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2020 in Review: Yairo Muñoz

It wasn’t a huge sample, but he likely earned a role for 2021.

Toronto Blue Jays v Boston Red Sox Photo by Billie Weiss/Boston Red Sox/Getty Images

Welcome to our 2020 Red Sox in Review series. This is, as you can probably guess, where we will be reviewing all of the players who made at least a modest impact on the Red Sox in 2020. Every week day we’ll be deep diving into one player. For each edition we’ll describe the season in a sentence, look at the positives from the year as well as negatives, look back at our one big question from the season preview and look ahead to the 2021 season. We’ll be going in alphabetical order of the players on this list. You can look over that list and drop a name in the comments if you think I left anyone out who should be mentioned here. Got it? Good. Today we are exploring how 2020 was for Yairo Muñoz.

2020 in one sentence

Yairo Muñoz was originally brought in under somewhat strange circumstance — he straight up left Cardinals camp in March without telling anyone — and didn’t get a ton of chances in the majors, but he got enough to show he can be the top utility player moving forward.

The Positives

If we’re being honest with ourselves, including Muñoz for this series is a bit of a stretch considering how little he played. There is a method to my madness, part of which admittedly includes me trying to stretch these as close to Thanksgiving as possible. But also, while Muñoz didn’t play a whole lot — the former Cardinal appeared in only 12 games and received 45 plate appearances — I would argue he was one of the more important figures of the 2020 season in that he likely earned himself a future role, which in essence was the point of this season for the Red Sox.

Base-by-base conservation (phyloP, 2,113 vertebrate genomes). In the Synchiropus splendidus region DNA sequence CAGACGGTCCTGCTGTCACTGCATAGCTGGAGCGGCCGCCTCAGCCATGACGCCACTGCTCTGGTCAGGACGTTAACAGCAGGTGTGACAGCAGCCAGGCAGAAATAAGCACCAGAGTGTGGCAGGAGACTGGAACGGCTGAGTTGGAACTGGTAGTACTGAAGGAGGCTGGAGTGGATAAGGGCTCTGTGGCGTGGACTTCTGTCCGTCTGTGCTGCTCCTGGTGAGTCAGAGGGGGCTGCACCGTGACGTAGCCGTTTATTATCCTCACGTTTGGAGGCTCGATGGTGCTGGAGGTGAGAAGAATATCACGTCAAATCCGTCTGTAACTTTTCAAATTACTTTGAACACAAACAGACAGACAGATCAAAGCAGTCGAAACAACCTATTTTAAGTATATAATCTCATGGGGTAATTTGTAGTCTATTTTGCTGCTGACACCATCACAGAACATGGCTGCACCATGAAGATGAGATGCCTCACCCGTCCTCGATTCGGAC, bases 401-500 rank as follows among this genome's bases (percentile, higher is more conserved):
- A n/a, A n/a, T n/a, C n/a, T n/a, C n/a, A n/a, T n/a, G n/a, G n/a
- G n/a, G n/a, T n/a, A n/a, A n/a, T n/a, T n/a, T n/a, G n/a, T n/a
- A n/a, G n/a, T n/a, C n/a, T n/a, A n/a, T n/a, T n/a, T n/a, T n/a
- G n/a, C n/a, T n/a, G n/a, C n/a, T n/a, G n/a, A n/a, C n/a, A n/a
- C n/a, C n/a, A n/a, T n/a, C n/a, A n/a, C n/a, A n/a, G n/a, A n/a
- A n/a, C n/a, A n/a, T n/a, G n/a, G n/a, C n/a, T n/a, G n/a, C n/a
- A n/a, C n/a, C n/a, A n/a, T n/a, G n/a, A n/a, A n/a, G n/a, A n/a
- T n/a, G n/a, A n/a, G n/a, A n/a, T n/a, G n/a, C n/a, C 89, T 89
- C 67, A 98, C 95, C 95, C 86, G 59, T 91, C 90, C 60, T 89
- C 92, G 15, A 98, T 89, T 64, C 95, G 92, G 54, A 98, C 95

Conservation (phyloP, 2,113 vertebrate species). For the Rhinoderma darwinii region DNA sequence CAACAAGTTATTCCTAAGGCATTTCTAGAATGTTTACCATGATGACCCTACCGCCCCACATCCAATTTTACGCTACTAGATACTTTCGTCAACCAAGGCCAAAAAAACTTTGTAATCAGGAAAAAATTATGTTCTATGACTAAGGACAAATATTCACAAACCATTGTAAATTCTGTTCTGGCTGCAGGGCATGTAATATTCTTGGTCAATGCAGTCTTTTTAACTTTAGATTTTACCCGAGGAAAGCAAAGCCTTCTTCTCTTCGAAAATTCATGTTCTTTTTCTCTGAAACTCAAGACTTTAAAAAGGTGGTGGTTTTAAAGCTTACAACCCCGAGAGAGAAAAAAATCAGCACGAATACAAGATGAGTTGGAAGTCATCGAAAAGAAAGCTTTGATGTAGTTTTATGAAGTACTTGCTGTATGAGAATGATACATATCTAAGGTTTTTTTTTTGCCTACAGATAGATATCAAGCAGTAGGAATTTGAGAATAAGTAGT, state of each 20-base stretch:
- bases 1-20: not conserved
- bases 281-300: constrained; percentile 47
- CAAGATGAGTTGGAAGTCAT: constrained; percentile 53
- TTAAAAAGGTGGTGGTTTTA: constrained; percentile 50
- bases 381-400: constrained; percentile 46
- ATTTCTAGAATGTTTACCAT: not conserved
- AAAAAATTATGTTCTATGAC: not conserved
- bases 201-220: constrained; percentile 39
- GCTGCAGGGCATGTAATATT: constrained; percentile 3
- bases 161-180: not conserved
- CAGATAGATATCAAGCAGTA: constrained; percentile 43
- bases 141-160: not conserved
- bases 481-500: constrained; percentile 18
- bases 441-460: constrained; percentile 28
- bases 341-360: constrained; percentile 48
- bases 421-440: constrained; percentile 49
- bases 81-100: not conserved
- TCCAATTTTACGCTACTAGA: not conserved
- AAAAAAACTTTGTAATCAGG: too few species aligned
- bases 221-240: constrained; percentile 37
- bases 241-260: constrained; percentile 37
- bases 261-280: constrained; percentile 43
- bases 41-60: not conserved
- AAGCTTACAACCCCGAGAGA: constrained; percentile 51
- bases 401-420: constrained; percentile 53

As far as specifics from the season, I would argue that the biggest positive that stuck out to me about Muñoz was the energy he brought to the field whenever he was involved in a play. This is obviously an intangible quality, which certainly doesn’t make it meaningless. Anyone who watched this team for even a few games this year had to have immediately noticed the deflated attitude around the club. It quickly became clear that they were not very good, and the energy level matched that production. Muñoz changed that, if for just a brief time. He’s an extremely aggressive player in every facet, and while that can backfire at times it was the shot in the arm this team needed. Multiple teammates and coaches, including Tim Hyers, spoke on this. These sort of little things are important for a team getting over the hump, not to mention making them worth watching over a long season.

Toronto Blue Jays v Boston Red Sox - Game One Photo by Maddie Meyer/Getty Images

It wasn’t just the intagibles, though. Muñoz was also very good while he was playing, though granted I don’t want to focus too much on the numbers because, again, he barely played. Still, he did finish with a 123 wRC+, and while that was buoyed by a .424 batting average on balls in play, he did at least bring a hard-hit rate over 50 percent to the table. Do I expect that sort of thing to continue? For sure not. But he’s been a bit better than league-average (107 wRC+) over 555 career plate appearances, so expecting a good hitter isn’t an absurd idea.